"We don't really talk that much when we're doing our work," Coburn said. "I'm talking to other people, and he's looking around, and then at the end of the day we'll come home and have a conversation about what we saw. Oftentimes even though we were in the same place, our accounts are very different."
"As an artist, I found it both challenging and thrilling to work closely with an anthropologist," Thielker said. "In my work, I often use representational imagery as a way of opening up a dialog about place, so this collaboration with Noah specifically felt very directly connected to my own interests, but in a sort of mirror relationship. I also appreciated that we both understood the complexity of the place. Perhaps we speak about this complexity differently, but many of our discussions have led to very compelling results both visually and conceptually."
Coburn credits Thielker with attuning his eye to the landscape rather than focus on the minutiae of a place.
"From a distance, you can see how villages melt into each other or divide and why groups are settled in certain places and not in others," Coburn said. "He got me thinking about how we can look at the landscape around us and how these visual markings mean something."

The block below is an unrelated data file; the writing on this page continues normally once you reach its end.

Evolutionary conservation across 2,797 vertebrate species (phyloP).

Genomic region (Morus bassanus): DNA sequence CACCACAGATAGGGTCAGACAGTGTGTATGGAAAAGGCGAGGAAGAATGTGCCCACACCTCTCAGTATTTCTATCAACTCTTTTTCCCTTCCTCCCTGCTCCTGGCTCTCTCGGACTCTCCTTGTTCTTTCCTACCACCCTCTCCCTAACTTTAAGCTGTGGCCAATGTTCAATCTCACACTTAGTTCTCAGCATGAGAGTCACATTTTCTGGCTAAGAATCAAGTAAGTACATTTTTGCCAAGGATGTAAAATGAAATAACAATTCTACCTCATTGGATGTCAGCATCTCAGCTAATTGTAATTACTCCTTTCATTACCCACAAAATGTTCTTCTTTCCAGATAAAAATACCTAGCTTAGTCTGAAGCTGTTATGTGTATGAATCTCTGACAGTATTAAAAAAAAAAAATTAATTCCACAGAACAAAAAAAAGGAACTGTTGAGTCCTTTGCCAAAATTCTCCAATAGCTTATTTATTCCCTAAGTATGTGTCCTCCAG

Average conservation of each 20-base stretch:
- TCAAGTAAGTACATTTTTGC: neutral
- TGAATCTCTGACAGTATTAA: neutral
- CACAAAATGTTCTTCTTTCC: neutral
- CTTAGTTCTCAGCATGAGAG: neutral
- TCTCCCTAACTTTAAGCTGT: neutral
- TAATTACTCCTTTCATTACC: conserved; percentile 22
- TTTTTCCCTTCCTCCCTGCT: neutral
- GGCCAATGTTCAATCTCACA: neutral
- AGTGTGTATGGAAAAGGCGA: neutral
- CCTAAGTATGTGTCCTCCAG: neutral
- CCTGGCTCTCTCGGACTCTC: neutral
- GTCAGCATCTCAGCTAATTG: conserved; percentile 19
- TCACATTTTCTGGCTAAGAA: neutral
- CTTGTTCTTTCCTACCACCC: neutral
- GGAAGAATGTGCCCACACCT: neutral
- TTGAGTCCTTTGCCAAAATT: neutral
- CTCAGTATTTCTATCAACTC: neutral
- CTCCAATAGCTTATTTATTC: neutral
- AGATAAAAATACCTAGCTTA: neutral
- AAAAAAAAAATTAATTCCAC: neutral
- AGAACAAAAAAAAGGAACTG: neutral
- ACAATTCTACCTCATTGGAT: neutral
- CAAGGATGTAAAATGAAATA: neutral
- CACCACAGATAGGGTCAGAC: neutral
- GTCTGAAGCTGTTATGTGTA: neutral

"He would point to certain voids or holes in the landscapes where there were no buildings, so we explored why certain areas were left empty. That's one of those things I wouldn't have noticed necessarily otherwise. And often there is political relevance as to why there is something one place and not in another."
Thielker's fascination with and focus on the landscape brought surprises to him within his own scope. He said history and conflict were visible at all turns, but life moved along as it needed to aside from the bigger issues.
"Rusting Soviet tanks hardly warranted a second glance to many of the people passing by, so in some ways, I tried not to pay as much attention to that," Thielker said. "This ended up benefitting the work, since I was forced to look away from the most dramatic elements I might perceive as a foreigner. Instead, I focused on textures, colors, and rhythms of the places we visited."
They hope the different texts in the show will present the different narratives that are taking place in Afghanistan, Coburn said, from points of view that aren't often represented when the media focuses on the simple narrative of the bad Taliban versus the good Afghan government.
"There's a way in which the international media portrays war in these spectacular forms of explosions, and gnarled metal, whereas really the conflict can be very mundane and beautiful at the same time," said Coburn. "We've intentionally avoided using sensational pieces and are much more trying to look at the everyday landscape that the conflict is embedded in. Our real hope is that we generate some conversations about that."
If you go ...
What: ‘(Un)governed Spaces,' multimedia show
When: Opens 6:30 p.m. Tuesday, Oct. 28
Where: Usdan Gallery, Bennington College, Bennington